When do we need to take care of signal integrity in high-speed PCB design?
Signal integrity: Ideally, in a PCB, a signal should travel from a source (Tx) to a load (Rx) unimpaired/ unadulterated. But practically, it does not happen. The signal reaches the load with some losses (impedance mismatch, crosstalk, attenuation, reflection, switching issues). Signal integrity (SI) is the term defined to measure these signal distortions in the high-frequency regime. Signal integrity helps to predict and understand these critical issues by providing practical solutions.
High-speed PCB design requires traces to be visualized as transmission lines instead of simple wires. Identification of the highest operating frequency in the design helps to target the traces that should be treated as transmission lines. If the traces exceed about 1/10 of the wavelength of that frequency, then they can be treated as the transmission lines. These transmission lines require digital as well as analog analysis.
PCB substrate: Substrate material used during the PCB construction contributes to signal integrity problems. Each PCB substrate has a different relative dielectric constant (εr) value. It determines the length at which the signal traces must be considered as transmission lines, and of course, in such scenarios, the designers need to take care of signal integrity threats.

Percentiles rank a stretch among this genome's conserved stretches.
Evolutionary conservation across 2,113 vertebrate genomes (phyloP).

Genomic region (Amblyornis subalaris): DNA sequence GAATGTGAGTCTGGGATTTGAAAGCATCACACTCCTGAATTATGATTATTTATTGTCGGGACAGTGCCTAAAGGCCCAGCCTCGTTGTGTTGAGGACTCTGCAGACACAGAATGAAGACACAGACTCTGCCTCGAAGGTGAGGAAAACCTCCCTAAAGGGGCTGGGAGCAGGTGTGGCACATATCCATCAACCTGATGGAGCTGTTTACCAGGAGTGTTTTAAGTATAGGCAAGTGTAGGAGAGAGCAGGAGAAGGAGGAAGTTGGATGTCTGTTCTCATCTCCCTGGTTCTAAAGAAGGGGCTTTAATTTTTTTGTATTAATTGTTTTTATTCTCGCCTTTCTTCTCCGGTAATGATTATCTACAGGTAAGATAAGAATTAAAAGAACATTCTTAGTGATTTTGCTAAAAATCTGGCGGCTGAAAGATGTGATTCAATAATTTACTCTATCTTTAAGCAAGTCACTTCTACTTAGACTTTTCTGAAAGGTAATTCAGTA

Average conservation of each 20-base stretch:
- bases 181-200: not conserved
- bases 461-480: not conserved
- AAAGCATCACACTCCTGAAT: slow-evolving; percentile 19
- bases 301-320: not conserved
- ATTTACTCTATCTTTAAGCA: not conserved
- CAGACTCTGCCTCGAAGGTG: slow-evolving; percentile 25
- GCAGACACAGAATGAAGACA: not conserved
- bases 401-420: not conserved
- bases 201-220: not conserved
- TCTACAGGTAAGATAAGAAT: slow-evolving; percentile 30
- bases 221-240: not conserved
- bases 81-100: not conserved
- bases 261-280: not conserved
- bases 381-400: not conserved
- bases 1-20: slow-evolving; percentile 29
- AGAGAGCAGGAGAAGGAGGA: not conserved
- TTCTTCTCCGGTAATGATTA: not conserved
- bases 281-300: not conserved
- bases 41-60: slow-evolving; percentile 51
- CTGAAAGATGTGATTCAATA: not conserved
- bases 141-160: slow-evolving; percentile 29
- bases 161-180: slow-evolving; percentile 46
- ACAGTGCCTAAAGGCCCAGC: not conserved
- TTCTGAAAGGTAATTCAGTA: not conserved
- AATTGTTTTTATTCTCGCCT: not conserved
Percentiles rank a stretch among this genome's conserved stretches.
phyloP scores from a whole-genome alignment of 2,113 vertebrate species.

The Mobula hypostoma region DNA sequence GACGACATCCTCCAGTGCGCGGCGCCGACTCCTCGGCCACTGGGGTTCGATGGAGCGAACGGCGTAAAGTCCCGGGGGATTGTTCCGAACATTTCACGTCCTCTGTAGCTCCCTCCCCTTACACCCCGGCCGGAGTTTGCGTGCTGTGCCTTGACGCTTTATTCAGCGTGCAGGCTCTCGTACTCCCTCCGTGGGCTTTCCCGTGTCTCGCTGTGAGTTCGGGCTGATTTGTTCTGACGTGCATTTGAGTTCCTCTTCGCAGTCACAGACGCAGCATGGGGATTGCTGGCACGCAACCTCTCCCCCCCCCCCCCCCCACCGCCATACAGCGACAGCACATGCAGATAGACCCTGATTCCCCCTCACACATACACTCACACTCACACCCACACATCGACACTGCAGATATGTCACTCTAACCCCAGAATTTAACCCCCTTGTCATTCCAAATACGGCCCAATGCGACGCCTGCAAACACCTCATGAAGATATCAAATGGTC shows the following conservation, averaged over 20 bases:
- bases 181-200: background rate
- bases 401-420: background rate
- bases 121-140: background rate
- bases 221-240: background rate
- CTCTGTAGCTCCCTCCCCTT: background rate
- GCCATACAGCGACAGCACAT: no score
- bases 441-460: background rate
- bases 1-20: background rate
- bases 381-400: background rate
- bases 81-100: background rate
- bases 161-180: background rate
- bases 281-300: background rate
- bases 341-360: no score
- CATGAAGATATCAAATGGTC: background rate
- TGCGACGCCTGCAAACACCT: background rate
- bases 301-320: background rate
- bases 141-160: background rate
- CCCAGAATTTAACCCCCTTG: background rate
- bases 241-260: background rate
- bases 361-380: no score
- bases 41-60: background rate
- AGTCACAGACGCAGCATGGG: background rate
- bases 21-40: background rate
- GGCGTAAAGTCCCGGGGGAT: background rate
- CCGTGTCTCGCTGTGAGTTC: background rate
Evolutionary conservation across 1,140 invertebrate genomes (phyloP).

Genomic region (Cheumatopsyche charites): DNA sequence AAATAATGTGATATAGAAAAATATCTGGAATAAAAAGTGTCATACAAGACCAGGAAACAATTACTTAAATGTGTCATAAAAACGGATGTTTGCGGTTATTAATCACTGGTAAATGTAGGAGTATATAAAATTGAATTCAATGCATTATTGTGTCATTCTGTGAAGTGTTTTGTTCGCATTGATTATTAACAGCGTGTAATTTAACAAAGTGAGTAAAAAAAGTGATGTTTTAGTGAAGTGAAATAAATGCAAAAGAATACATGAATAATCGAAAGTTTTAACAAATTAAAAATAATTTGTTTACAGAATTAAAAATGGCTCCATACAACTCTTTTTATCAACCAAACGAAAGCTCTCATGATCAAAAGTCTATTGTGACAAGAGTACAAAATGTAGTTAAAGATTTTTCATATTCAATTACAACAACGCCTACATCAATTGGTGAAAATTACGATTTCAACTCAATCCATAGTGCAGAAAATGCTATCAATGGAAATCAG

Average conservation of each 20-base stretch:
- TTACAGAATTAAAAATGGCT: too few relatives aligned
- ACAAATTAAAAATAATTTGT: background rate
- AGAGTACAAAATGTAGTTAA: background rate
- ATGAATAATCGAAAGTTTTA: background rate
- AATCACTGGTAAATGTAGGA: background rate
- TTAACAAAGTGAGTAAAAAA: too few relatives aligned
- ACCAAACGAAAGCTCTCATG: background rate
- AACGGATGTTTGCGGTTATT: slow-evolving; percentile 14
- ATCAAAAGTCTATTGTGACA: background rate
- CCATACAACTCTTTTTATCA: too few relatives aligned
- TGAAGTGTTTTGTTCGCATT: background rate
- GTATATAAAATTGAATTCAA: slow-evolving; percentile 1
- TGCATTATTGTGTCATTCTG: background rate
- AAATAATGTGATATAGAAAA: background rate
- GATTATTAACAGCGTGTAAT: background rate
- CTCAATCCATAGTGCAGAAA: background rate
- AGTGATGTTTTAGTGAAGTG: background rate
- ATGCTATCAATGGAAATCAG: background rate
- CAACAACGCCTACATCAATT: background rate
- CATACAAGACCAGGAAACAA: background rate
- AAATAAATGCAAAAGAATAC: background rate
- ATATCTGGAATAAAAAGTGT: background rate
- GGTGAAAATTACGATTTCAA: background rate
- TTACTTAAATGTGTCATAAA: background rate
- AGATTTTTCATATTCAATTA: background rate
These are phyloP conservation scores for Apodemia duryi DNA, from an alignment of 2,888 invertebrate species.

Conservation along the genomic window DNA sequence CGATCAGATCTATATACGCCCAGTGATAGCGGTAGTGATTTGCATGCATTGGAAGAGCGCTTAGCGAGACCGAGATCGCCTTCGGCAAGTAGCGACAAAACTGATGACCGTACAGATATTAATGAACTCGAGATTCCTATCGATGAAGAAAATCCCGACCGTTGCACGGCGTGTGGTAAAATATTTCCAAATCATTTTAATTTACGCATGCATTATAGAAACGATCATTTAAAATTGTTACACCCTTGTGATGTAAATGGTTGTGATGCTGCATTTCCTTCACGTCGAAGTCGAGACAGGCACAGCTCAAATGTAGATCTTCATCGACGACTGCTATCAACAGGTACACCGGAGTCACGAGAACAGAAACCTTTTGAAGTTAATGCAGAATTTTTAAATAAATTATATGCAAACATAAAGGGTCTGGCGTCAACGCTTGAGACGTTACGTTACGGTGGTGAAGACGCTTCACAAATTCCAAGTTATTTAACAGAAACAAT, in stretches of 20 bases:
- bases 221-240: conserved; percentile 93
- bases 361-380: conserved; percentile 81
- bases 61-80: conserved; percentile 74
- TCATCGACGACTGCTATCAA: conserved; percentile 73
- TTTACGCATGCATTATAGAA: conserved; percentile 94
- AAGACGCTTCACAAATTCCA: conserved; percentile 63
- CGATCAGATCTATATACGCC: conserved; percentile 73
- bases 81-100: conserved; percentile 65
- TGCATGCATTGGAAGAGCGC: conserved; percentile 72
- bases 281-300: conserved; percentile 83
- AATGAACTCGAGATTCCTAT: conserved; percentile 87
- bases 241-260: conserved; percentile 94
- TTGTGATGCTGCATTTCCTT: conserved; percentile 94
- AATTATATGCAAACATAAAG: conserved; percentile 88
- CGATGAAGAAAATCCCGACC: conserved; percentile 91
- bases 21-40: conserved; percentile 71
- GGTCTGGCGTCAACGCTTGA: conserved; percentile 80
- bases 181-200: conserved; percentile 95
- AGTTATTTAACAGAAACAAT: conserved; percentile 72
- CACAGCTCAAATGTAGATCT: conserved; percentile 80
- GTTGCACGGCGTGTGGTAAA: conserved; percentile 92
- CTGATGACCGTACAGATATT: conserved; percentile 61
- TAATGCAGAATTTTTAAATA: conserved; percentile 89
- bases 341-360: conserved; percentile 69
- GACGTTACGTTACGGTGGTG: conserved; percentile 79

Using εr value, designers can evaluate the velocity (Vp) at which the signal flows and propagation delay (tPD). These parameters help to determine the length at which the trace should be considered as a transmission line. The below-mentioned graph depicts how insertion loss increases with signal frequency. The insertion loss (per inch) is measured for FR-4 (glass epoxy) and high-frequency Rogers RO4350B material. Higher insertion loss may lead to more attenuation. Click here for more insight on PCB materials and laminates.
Techniques to overcome signal integrity issues in high-speed PCB design
Designers can implement the following design techniques in a high-speed PCB:
1. Impedance matching in high-speed PCB design
This parameter is important for faster and longer trace runs. The three factors that affect impedance control are substrate material, trace width, and height of the trace from the ground/power plane.